Claire: Ooh Neil what an incisive interviewer you are – David Dimbleby eat your heart out J Ok, so first of all – I’d like to say on record now that Laurie & Sid’s marriage in 24 Hours is NOT based on my ex-marriage. But I was fascinated in why people stay in very destructive relationships – sometimes even when we know they’re not good for us, we stay. I think this was also fuelled by my interest in psychology too and how we make decisions; what’s gone before in our lives that shapes us. So Laurie – she’s not me, but I recognise things about her, and, yes I’ve made bad/ rash decisions – and I’ve worked very hard to get my life into a place where I feel more settled and less pulled by the tide of emotions I don’t understand (do I sound profound?!). Sometimes the things that we think are lovely are just addictions, and optimism, which I suffer from, is actually being deluded!! Gawd – bleak!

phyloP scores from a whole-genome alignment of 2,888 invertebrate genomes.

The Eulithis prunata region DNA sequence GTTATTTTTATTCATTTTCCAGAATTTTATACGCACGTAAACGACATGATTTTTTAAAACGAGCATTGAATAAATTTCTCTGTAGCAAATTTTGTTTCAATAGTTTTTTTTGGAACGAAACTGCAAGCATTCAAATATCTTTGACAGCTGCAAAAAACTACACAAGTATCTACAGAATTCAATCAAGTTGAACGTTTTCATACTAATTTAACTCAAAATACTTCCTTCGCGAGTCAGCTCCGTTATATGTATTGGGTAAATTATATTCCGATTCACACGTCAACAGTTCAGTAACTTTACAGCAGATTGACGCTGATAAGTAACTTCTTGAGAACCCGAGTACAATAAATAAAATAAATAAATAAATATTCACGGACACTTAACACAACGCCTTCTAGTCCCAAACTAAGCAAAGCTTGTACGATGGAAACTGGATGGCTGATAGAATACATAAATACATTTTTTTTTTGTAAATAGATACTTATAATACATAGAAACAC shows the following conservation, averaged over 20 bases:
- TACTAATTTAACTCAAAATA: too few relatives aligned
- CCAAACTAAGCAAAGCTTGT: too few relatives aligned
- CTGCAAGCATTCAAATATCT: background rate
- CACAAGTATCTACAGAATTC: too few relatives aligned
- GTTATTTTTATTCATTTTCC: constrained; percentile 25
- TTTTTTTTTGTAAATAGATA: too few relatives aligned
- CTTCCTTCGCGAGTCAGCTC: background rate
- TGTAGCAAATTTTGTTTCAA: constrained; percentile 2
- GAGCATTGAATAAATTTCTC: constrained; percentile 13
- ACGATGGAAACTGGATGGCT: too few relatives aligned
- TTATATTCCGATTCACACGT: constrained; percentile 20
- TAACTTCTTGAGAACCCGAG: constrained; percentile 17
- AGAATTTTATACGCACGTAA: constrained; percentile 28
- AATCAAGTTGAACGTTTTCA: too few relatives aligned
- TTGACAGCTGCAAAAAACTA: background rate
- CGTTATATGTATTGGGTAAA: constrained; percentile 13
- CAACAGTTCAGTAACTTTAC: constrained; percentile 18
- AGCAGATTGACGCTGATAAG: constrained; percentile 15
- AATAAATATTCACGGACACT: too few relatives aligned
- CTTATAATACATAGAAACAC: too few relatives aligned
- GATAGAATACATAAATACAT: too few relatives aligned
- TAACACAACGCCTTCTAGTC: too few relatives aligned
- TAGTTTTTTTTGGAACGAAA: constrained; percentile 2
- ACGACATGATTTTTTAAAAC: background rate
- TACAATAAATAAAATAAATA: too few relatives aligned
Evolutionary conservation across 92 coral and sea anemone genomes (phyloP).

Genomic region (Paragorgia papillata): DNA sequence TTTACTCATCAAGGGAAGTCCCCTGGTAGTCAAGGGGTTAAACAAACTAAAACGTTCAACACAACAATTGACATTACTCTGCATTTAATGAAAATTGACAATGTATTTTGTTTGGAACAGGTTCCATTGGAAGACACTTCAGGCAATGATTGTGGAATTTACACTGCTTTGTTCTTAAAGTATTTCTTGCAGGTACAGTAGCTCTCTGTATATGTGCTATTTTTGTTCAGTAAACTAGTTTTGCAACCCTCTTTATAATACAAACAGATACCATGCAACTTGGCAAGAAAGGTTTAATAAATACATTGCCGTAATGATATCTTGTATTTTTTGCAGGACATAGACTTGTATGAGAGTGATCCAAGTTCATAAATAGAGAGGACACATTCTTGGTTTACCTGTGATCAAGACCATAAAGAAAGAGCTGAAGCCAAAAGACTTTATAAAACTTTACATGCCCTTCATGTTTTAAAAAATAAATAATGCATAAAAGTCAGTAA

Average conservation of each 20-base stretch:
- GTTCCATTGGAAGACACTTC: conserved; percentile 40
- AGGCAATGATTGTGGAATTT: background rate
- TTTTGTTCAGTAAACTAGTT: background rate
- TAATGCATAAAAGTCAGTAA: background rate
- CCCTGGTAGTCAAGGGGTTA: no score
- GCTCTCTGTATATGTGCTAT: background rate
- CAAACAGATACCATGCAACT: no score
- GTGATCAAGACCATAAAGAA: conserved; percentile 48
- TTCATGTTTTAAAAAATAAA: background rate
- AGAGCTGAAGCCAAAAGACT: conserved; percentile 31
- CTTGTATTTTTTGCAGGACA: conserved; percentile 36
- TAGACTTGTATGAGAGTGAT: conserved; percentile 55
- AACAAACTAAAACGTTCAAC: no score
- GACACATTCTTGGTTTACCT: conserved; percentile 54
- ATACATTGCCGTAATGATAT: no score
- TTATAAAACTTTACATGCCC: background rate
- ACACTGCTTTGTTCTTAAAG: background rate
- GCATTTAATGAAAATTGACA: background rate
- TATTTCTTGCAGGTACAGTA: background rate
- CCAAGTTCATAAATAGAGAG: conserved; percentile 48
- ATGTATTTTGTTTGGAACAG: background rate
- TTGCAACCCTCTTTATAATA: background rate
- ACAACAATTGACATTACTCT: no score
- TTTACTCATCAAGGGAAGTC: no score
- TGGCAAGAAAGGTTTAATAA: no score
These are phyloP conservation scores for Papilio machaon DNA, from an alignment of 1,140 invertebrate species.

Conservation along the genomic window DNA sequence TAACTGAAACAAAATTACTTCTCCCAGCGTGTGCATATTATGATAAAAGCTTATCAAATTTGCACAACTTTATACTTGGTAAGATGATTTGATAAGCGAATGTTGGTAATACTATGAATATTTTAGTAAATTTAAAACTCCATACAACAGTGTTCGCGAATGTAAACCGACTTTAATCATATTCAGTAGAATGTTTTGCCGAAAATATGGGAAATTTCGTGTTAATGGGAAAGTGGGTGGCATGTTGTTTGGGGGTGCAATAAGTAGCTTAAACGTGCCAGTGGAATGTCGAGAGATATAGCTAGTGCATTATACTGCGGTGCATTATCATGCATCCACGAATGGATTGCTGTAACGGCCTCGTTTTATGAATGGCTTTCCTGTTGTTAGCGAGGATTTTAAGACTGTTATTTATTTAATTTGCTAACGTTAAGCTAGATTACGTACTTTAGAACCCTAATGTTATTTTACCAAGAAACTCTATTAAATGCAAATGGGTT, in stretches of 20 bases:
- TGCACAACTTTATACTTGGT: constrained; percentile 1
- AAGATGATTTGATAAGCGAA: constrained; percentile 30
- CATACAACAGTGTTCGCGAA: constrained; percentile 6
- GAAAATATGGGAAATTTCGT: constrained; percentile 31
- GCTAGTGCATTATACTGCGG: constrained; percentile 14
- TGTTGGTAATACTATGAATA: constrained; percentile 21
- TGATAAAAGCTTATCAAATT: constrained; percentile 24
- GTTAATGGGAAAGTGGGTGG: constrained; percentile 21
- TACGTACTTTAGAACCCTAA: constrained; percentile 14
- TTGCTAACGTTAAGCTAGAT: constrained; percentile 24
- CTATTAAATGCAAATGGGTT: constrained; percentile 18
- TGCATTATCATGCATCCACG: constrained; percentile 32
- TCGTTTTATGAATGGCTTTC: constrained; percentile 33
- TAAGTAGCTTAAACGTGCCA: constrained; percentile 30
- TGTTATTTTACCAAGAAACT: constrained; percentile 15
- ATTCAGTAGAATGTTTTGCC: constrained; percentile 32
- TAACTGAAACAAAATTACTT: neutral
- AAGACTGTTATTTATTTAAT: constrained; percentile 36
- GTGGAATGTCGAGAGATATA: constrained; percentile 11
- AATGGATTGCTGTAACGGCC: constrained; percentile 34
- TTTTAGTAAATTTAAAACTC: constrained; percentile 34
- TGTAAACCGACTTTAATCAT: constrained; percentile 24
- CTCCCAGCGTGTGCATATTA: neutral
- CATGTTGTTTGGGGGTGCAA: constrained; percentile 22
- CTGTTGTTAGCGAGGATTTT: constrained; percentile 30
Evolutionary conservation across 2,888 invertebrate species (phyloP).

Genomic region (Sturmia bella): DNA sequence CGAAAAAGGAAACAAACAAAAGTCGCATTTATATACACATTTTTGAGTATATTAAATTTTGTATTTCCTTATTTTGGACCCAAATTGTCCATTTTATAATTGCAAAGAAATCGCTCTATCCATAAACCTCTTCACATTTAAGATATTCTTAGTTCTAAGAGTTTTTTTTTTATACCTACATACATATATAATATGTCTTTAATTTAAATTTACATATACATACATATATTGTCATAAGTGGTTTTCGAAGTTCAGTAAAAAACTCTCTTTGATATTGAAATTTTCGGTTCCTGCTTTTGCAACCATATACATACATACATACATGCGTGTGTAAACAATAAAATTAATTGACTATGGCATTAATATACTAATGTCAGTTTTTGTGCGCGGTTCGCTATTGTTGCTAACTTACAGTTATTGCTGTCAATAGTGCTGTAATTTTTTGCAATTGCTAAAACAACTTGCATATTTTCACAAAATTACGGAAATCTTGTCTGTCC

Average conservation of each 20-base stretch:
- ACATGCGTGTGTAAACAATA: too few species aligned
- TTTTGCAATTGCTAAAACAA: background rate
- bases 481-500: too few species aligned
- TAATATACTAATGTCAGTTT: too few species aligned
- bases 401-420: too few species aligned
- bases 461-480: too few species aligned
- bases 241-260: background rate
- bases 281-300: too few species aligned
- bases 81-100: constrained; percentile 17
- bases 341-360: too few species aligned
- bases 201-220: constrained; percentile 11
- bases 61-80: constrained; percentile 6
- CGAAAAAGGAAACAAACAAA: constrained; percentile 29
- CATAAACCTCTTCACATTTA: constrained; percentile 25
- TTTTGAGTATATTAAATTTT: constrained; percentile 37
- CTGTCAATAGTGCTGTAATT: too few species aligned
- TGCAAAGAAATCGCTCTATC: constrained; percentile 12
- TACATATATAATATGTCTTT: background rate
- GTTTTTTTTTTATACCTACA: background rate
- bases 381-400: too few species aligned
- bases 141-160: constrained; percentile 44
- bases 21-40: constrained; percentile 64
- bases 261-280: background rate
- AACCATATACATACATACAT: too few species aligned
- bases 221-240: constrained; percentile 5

The idea for Lullaby was triggered by my now ex-husband wondering off with our first baby when he was about 6 months old at the Tate, and me not being able to find him for about an hour and feeling absolutely mad with panic (lack of sleep, hormones etc). Also I was interested in the desperation around infertility and what state that might push someone into, as it took me a while to fall pregnant that first time.